Originally Published: April 4, 2017 6:02 a.m.
STOCKHOLM (AP) — The syringe slides in between the thumb and index finger. Then, with a click, a microchip is injected in the employee's hand. Another "cyborg" is created.
What could pass for a dystopian vision of the workplace is almost routine at the Swedish startup hub Epicenter. The company offers to implant its workers and startup members with microchips the size of grains of rice that function as swipe cards: to open doors, operate printers, or buy smoothies with a wave of the hand.
The injections have become so popular that workers at Epicenter hold parties for those willing to get implanted.
"The biggest benefit I think is convenience," said Patrick Mesterton, co-founder and CEO of Epicenter. As a demonstration, he unlocks a door by merely waving near it. "It basically replaces a lot of things you have, other communication devices, whether it be credit cards or keys."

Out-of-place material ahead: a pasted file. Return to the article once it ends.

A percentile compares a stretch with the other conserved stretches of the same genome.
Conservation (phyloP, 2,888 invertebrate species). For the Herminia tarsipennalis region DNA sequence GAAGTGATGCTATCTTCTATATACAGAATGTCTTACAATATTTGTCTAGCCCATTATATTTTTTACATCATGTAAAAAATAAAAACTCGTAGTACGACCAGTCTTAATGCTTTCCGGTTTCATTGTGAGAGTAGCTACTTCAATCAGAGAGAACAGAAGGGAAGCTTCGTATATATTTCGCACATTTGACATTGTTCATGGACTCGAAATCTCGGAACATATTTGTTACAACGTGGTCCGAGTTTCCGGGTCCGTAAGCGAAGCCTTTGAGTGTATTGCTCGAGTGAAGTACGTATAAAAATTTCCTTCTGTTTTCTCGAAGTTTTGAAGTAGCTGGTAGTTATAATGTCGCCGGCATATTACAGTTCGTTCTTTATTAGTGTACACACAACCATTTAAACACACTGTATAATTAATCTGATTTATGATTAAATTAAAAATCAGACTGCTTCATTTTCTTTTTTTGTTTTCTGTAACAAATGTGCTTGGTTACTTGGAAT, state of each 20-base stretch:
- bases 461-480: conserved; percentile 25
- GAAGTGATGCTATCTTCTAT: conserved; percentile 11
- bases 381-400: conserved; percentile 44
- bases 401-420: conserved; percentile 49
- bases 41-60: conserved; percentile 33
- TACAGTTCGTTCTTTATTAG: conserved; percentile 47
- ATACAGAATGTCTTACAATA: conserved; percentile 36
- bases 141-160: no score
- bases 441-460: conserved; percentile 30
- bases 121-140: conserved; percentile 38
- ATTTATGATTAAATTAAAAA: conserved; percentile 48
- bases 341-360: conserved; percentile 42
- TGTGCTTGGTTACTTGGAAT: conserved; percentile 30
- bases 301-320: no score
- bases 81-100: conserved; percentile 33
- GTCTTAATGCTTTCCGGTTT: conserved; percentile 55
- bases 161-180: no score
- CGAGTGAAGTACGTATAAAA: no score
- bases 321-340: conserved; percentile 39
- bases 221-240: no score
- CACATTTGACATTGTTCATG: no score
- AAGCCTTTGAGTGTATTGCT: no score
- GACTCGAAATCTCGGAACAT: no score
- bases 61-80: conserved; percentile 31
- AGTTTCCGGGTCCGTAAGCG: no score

The technology in itself is not new. Such chips are used as virtual collar plates for pets. Companies use them to track deliveries. It's just never been used to tag employees on a broad scale before. Epicenter and a handful of other companies are the first to make chip implants broadly available.
More like this story
- Around the Bluhmin' Town: Why are folks getting microchips placed inside them?
- Make sure Fido is home for Christmas
- Discounted microchips offered to help lost pets return home
- Column: Anatomy of a medical error, Part I - Speak up if something seems wrong
- Yavapai Humane Society lowers cost of microchips to $20